Not sure it you have read Alexander’s book or not, but I thought I would share with you about my terrible, horrible, no good, really bad day.
I was on a trip to Liberia out in a remote village. We had been forced to motorbike in to the village as the bridges were down and their car couldn’t get out. I had spent 3 days with them and it was time to begin my voyage back. I woke up early to hear rain pouring down hard and realized that it had been raining all night. I started wondering/worrying about how this would go as we were about to leave on our 2 hour motorbike trip. Two hours later the drivers arrive and go down to check and see if the bridges are passable or flooded. We load up my stuff and take off with rain pouring down. The first 2 broken bridges were passable, I starting to feel encouraged because in my mind this is a good sign, but I was wrong. The flooding was ahead of us. We drove through muddy roads. 3 times he got stuck and I had to get off, so he could get out. When I got off me feet sunk into the mud, and my shoes would get stuck. I had to pull my shoes out and wade through deep mud barefoot. We also drove through flooded parts of the road which on the upside cleaned off some mud, but also left me completely drenched. When we arrived at the air strip I was a muddy, wet mess, but we had arrived and we were on time. Then it was a waiting game for the flight to arrive. I was really cold as I was soaked and it was a chilly day. For the first time that I can remember I was dreaming of soup and and warm fire in Africa. I couldn’t wait to get to the guesthouse and have a hot shower.
It was a cloudy day, but we talked to the guys on the ground and they said the plane should be able to land because the clouds were high. The missionary who brought me out drove to get supplies as his family is trapped in the village and their food was running low. So I was there patiently waiting on my own. An hour later the plane arrived and I got up ready to leave. The plane circled around, but didn’t land. The airstrip worker tried to radio him to tell him where the clouds were open, but he couldn’t get through to the pilot. After 3 attempts the plane left. I was heartbroken, but the worker called the next airstrip and he said the pilot would come back if the weather cleared up. I was left waiting another hour. I started praying that the weather would clear up. An hour later when the flight should have returned, the weather cleared up, and I got hopeful. But the plane never came, as his load was already too heavy he was forced to return to Monrovia. My flight to Dakar was scheduled for the next day. I was now stuck with no way to Monrovia and madly trying to figure out what this meant now. A few hours later the missionary stopped by to make sure I had gotten off and surprise I was still there. He also was not successful as the reachable town only had rice, sugar and oil at the store. The store was out of everything else including salt as they were waiting on a shipment, that hadn’t arrived. We started calling people to see what could be done about my flight and exploring options as once we got back into the village our connection by phone or internet could be cut off. In the end another plane couldn’t come for 3 days. I may have thrown a slight temper tantrum that only God could hear. But there was nothing to do, but return to the village again.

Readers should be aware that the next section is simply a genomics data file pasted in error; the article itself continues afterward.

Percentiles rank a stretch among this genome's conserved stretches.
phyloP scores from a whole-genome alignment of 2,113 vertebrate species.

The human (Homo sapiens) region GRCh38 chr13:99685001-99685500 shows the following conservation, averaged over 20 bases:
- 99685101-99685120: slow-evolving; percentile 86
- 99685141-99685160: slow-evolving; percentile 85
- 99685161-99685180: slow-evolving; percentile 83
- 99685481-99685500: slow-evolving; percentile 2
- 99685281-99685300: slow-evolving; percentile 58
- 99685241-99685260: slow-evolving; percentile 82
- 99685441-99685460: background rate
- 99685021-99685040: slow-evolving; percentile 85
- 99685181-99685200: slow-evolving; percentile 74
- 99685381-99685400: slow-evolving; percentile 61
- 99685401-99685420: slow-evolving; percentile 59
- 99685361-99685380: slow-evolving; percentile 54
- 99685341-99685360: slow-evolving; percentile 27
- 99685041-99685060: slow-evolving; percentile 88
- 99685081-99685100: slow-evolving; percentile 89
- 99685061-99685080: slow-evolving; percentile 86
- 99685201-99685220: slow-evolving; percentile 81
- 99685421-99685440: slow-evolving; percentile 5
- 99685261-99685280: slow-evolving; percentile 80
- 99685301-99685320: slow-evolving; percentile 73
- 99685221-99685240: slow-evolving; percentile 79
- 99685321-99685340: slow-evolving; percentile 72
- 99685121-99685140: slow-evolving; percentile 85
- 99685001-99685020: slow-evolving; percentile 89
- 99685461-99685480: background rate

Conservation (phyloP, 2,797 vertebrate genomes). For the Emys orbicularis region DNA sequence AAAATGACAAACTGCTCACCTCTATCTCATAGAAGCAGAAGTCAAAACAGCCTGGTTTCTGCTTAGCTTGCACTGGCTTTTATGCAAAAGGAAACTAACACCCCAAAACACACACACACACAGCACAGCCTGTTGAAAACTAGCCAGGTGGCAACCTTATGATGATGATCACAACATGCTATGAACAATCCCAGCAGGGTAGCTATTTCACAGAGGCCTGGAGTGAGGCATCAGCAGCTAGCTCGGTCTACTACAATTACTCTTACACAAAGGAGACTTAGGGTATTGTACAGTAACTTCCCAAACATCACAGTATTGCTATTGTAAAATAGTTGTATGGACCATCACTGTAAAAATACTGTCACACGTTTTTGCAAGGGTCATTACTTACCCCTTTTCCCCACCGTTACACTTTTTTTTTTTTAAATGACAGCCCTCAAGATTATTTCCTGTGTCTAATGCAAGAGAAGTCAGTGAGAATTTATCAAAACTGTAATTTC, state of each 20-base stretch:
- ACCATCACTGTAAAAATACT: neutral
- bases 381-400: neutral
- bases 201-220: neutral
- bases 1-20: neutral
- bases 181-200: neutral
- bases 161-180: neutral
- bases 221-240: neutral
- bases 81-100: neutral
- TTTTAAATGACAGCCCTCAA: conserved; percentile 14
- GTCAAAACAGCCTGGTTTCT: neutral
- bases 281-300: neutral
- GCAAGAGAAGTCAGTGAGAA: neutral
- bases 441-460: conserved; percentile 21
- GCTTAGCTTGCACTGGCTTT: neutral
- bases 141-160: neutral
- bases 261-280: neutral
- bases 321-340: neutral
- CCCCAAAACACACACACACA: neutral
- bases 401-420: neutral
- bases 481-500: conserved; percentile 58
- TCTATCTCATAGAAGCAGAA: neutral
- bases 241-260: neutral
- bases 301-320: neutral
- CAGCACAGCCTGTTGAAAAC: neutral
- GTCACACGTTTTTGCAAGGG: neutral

I went to the bathroom before we loaded up to go. There was no running water so I lifted the lid to pour water in and flush it before leaving. When I picked up the lid there was a huge hairy tarantula hiding there just under where I was sitting seconds before. The spider was as big as my hand. I stood there shaking my head, what a day.
I climbed on the moto and back we went. 2 hours through the mud and flooded roads. The moto started making noises and my driver said to pray it would make it. We make it close to the village and the broken bridge is so flooded that the motos can’t pass. The guys push the motos and carry the supplies by hand while I waded through water up to my waist and tried desperately not to fall in. We arrived back tired, wet, muddy and unsuccessful.
Since it was cloudy all day there was no network in the village and so no way to tell Joel that I was not going to make it and that he needed to change my flight. So we ventured in to the village in hopes that we could find network. The one good thing of the day was that we were able to find internet in one spot in the village to send a message off to Joel that I was safe.
Now I would be arriving back to Senegal 3 days later which meant that I would arrive just after Joel will have left on his trip. It meant 2 more motorbike rides through the mud and muck. It meant missing my boys for more days and waiting to hear from them about their first days of school. But on the bright side it also meant a few more days with this precious family in the village and a chance to participate more in their life. I knew things would look up in the morning after a little sleep, so it was time end that day and hope that the next one would be brighter.
It was a terrible, horrible, no good, very bad day, but according to the book everyone has those even in Australia.
You should write your own book!
Toby Beck says
OK, so we’re not supposed to treat our missionaries like super heroes. But Andi, I kind of have to say you’re like a super hero. I was reading this whole thing thinking it was Joel on the trip and being very amazed at what he was having to go through. But then it turns out it was YOU on the trip and I was even more impressed. I know, you weren’t hoping for such a difficult trip and you just did what you had to do. But my hat is off to you! Thanks for the window into this adventure (that’s what you call it from a comfortable chair) and the reminder to keep lifting you up in prayer. Blessings, Toby